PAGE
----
It’s a little bit weird offering my opinion on a new episode of a television series that’s been around for a few years. Some programs offer a lot of entry points to new viewers, while others expect newcomers to start with the earlier episodes, readily available on DVD, iTunes downloads and streaming video. Homeland is the latter sort of series, with new installments building on earlier developments. Much of how you respond to the series depends on an existing familiarity with the characters and events from the first two years. It would be a shame to find out about some of the surprises of the first two years. If you’re interested in Homeland, check out the first season’s DVD. It’s quite good. The only person for whom this review would really have much value is someone who has seen the first two seasons and isn’t sure that it’s still worth watching.
The major questions about the premiere are obvious: Is it any good? Is it promising as an indication of the quality of the entire season? I’d say yes to both.
Claire Danes continues to provide one of the best lead performances on television as CIA operative Carrie Mathison. I honestly can’t think of any actress who has obviously been better as the lead of a series. She ably depicts a woman under an inordinate amount of pressure, facing a congressional investigation into whether she had failed to stop a major terrorist attack — with the knowledge that she would be a convenient scapegoat and that, if she talked about what she really knew, she would come across as a lunatic. There’s some intrigue as someone starts leaking information from the classified hearings. Plus, there’s the mental illness. She’s a ticking bomb that’s gone off several times before.
Mandy Patinkin continues to be incredible as Saul Berenson, Carrie’s mentor. Things have changed for him as he’s gone from a man on the fringe of the organization to the guy in charge, mainly by the dint of being the last man standing. The knives are out for the world-weary old hand as he faces a new threat to the existence of the CIA from a government that believes it’s time for drastic changes. The man who refuses to compromise is forced to cut some corners. The decisions are complicated, so it isn’t a clear-cut moral failing. The weight of the world is on his shoulders, and Patinkin conveys that. There’s one scene where he considers whether to do the convenient thing, and you realize that it’s also something he wants to do, even if part of him recognizes the way in which it’s unwise.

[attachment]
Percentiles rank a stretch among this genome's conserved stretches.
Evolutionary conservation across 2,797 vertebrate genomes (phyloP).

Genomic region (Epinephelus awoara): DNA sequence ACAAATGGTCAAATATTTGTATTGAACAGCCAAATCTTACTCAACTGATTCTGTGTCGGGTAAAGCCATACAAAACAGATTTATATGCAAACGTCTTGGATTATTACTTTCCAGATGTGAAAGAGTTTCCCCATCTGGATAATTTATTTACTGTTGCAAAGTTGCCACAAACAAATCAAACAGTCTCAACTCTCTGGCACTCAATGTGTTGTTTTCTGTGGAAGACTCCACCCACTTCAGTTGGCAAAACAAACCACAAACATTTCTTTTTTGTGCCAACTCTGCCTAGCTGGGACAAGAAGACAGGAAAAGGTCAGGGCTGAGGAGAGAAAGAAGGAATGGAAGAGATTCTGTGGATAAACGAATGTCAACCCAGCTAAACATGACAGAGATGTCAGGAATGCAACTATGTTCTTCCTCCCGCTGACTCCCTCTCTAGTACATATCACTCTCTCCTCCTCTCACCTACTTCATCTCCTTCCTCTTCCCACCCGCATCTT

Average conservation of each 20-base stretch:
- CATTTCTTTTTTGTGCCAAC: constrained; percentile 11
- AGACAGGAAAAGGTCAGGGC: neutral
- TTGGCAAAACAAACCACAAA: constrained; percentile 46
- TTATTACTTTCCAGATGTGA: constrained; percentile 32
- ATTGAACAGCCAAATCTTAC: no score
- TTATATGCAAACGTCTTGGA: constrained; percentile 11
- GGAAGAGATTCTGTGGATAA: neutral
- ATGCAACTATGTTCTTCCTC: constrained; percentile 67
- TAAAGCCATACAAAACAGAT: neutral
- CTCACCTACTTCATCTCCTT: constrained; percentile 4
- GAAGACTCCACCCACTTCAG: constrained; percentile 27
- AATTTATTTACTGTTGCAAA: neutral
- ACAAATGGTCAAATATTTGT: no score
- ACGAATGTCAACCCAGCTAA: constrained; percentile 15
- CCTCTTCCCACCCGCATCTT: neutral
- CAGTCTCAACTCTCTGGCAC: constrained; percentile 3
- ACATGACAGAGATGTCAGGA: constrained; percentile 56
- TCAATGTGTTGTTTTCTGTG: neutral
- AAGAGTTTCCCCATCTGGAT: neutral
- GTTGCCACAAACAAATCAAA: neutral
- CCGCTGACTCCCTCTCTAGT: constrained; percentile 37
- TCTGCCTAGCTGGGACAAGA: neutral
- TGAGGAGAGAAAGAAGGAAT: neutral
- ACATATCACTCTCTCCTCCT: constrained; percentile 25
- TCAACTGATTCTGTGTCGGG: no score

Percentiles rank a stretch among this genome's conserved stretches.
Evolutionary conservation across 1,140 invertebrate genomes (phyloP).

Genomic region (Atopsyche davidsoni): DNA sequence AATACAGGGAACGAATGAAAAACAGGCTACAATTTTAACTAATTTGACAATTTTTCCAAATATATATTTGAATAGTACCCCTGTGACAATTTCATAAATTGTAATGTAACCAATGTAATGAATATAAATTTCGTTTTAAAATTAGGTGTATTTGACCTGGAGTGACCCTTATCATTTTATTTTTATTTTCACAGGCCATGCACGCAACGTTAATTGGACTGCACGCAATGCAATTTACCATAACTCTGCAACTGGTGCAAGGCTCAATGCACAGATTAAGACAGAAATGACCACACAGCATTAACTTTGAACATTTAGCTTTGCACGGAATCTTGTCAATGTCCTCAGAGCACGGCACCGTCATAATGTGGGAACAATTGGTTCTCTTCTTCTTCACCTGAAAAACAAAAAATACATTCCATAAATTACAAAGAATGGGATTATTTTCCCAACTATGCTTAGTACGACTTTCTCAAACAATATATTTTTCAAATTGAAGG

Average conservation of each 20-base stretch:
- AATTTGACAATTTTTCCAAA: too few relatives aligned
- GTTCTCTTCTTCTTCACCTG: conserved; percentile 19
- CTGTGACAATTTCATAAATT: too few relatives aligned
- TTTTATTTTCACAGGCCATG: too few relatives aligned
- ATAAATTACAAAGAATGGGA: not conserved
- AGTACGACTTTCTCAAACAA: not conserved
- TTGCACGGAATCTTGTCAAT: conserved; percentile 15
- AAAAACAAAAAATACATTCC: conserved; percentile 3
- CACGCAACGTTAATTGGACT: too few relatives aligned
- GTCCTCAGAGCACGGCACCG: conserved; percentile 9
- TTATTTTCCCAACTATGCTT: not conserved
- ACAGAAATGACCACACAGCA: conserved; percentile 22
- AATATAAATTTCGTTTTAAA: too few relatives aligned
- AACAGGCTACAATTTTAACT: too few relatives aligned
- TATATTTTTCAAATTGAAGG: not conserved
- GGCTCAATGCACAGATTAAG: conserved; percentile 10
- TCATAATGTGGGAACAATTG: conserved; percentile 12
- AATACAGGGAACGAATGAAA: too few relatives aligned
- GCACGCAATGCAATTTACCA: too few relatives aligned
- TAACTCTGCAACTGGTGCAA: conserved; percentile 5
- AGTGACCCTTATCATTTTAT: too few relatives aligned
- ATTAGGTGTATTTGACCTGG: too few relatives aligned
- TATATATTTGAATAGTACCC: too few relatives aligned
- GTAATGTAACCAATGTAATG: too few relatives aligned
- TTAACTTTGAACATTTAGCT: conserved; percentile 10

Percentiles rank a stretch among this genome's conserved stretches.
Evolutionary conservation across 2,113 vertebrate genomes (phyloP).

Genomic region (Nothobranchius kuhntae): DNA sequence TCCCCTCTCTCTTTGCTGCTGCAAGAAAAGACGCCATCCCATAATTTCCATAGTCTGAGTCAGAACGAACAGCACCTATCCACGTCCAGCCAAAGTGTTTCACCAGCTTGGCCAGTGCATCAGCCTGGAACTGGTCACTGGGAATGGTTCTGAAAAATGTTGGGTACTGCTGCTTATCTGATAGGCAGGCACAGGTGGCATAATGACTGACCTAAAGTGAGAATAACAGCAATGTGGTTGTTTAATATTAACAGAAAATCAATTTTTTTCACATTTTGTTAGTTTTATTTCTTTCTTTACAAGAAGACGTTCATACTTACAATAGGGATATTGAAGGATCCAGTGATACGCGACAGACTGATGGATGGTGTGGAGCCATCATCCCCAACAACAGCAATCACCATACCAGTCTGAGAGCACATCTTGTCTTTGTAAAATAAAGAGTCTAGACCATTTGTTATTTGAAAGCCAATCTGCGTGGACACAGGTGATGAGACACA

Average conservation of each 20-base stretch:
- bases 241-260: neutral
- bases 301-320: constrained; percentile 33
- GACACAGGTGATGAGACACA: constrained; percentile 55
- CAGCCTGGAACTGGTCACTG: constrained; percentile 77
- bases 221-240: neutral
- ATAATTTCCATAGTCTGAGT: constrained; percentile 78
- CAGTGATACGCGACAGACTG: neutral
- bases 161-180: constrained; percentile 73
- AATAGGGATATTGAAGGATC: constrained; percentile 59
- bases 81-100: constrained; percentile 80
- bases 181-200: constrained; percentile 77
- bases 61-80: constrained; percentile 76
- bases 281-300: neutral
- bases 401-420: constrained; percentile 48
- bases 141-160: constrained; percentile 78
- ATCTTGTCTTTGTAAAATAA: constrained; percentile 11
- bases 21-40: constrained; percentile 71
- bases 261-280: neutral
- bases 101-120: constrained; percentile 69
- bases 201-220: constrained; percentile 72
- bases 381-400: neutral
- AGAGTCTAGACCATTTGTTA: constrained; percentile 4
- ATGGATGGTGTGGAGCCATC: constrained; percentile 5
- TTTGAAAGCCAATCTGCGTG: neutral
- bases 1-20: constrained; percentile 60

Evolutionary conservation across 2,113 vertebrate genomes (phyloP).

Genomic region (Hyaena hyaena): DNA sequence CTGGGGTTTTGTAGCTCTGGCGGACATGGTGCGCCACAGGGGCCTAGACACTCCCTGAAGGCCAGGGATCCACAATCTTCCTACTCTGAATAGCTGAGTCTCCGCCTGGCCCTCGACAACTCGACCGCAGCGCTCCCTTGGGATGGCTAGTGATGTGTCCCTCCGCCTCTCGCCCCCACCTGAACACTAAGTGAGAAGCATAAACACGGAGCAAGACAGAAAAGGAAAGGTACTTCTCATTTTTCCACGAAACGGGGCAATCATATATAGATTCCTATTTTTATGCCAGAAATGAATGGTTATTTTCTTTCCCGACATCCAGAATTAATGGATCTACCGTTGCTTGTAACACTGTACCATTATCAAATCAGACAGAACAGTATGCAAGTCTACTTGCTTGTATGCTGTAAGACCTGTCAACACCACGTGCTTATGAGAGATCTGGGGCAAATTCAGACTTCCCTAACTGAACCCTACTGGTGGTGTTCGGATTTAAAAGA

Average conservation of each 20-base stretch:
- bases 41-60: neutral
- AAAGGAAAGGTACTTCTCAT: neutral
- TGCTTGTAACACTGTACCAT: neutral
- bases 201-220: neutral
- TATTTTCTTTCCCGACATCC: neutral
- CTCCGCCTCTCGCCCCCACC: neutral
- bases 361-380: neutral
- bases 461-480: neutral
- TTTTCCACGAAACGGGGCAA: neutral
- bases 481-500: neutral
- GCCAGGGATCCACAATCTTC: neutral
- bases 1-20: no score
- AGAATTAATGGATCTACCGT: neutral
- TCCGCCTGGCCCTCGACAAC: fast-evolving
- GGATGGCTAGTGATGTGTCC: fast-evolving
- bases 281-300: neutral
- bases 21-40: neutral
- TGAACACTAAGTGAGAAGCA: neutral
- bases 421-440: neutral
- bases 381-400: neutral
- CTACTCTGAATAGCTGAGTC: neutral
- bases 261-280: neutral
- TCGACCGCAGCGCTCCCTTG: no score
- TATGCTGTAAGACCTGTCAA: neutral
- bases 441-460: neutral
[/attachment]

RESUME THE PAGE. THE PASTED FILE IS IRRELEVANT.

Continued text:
The other players generally do fine work. Damian Lewis‘s Nicholas Brody is nowhere to be seen, although his family deals with the high scrutiny that comes in the aftermath of the end of last season. Morena Baccarin‘s Jessica Brody has to balance financial woes — it seems that no one wants to hire her after what her husband is believed to have done — with the aftermath of a drastic decision by one of her children. These have probably been the worst two months of her life, and the show made the right decision sticking with the family and exploring the consequences of their new infamy. F. Murray Abraham is an imposing background figure as black ops specialist Dar Adal, now mostly on Saul’s side.
Creators Howard Gordon and Alex Gansa had worked on 24 before, and they excel at suspense. There’s an eight-minute sequence in the second half as the CIA attacks multiple targets in a small time window with everything dependent on Rupert Friend‘s Peter Quinn, who has to strike the first blow before anyone else can proceed. He has to figure out a way to do so without casualties. Based on the strength of the sequence, director Lesli Linka Glatter, whose previous work on the show included the episode “Q&A” (arguably the high point of the series), would be a solid second choice for any movie Kathryn Bigelow turns down.
There’s a twist at the end of the episode that paves the way for an interesting struggle in the third season. It’s a conflict between two of the main characters, suggesting that there will be more to the year than just the mystery of what happened to Nicholas Brody and the inevitable clash with a terrorist mastermind. This seems to be a season devoted to the aftermath of a major event, which is an interesting thing to see on television — a medium ideally suited for this type of narrative exploration. According to Wikipedia, Glatter is directing at least two more episodes, so there is much to look forward to.